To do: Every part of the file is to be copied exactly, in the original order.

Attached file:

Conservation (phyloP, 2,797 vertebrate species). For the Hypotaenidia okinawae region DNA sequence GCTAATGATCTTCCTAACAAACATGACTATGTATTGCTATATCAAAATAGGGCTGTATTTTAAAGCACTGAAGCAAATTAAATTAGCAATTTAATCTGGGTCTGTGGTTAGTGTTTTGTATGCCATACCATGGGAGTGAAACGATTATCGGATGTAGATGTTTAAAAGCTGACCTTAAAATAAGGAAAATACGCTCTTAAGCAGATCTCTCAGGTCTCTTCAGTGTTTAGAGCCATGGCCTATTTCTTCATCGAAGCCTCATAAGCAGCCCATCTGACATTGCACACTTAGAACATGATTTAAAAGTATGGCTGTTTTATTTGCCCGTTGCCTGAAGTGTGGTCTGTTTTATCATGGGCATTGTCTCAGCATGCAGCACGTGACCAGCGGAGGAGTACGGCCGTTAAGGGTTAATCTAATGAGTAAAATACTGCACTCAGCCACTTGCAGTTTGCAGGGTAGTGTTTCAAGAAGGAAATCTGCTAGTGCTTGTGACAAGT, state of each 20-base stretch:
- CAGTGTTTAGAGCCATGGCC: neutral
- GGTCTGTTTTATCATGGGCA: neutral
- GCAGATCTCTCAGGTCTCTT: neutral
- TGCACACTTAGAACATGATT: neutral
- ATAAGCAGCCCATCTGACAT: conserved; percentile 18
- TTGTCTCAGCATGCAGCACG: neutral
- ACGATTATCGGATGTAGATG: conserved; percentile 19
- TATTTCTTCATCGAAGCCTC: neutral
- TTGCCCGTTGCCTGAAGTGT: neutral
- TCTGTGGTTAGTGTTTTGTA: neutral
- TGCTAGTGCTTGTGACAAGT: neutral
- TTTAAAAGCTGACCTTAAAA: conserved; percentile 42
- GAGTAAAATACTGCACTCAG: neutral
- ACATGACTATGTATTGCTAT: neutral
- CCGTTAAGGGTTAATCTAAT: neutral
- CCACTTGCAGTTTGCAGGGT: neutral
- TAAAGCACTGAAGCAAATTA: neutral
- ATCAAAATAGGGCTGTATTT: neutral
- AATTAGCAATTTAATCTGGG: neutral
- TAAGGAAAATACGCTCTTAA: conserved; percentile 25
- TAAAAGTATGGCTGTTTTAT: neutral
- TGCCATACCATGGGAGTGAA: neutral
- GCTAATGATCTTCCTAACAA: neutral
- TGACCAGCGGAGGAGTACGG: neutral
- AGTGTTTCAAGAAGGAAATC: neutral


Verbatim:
Conservation (phyloP, 2,797 vertebrate species). For the Hypotaenidia okinawae region DNA sequence GCTAATGATCTTCCTAACAAACATGACTATGTATTGCTATATCAAAATAGGGCTGTATTTTAAAGCACTGAAGCAAATTAAATTAGCAATTTAATCTGGGTCTGTGGTTAGTGTTTTGTATGCCATACCATGGGAGTGAAACGATTATCGGATGTAGATGTTTAAAAGCTGACCTTAAAATAAGGAAAATACGCTCTTAAGCAGATCTCTCAGGTCTCTTCAGTGTTTAGAGCCATGGCCTATTTCTTCATCGAAGCCTCATAAGCAGCCCATCTGACATTGCACACTTAGAACATGATTTAAAAGTATGGCTGTTTTATTTGCCCGTTGCCTGAAGTGTGGTCTGTTTTATCATGGGCATTGTCTCAGCATGCAGCACGTGACCAGCGGAGGAGTACGGCCGTTAAGGGTTAATCTAATGAGTAAAATACTGCACTCAGCCACTTGCAGTTTGCAGGGTAGTGTTTCAAGAAGGAAATCTGCTAGTGCTTGTGACAAGT, state of each 20-base stretch:
- CAGTGTTTAGAGCCATGGCC: neutral
- GGTCTGTTTTATCATGGGCA: neutral
- GCAGATCTCTCAGGTCTCTT: neutral
- TGCACACTTAGAACATGATT: neutral
- ATAAGCAGCCCATCTGACAT: conserved; percentile 18
- TTGTCTCAGCATGCAGCACG: neutral
- ACGATTATCGGATGTAGATG: conserved; percentile 19
- TATTTCTTCATCGAAGCCTC: neutral
- TTGCCCGTTGCCTGAAGTGT: neutral
- TCTGTGGTTAGTGTTTTGTA: neutral
- TGCTAGTGCTTGTGACAAGT: neutral
- TTTAAAAGCTGACCTTAAAA: conserved; percentile 42
- GAGTAAAATACTGCACTCAG: neutral
- ACATGACTATGTATTGCTAT: neutral
- CCGTTAAGGGTTAATCTAAT: neutral
- CCACTTGCAGTTTGCAGGGT: neutral
- TAAAGCACTGAAGCAAATTA: neutral
- ATCAAAATAGGGCTGTATTT: neutral
- AATTAGCAATTTAATCTGGG: neutral
- TAAGGAAAATACGCTCTTAA: conserved; percentile 25
- TAAAAGTATGGCTGTTTTAT: neutral
- TGCCATACCATGGGAGTGAA: neutral
- GCTAATGATCTTCCTAACAA: neutral
- TGACCAGCGGAGGAGTACGG: neutral
- AGTGTTTCAAGAAGGAAATC: neutral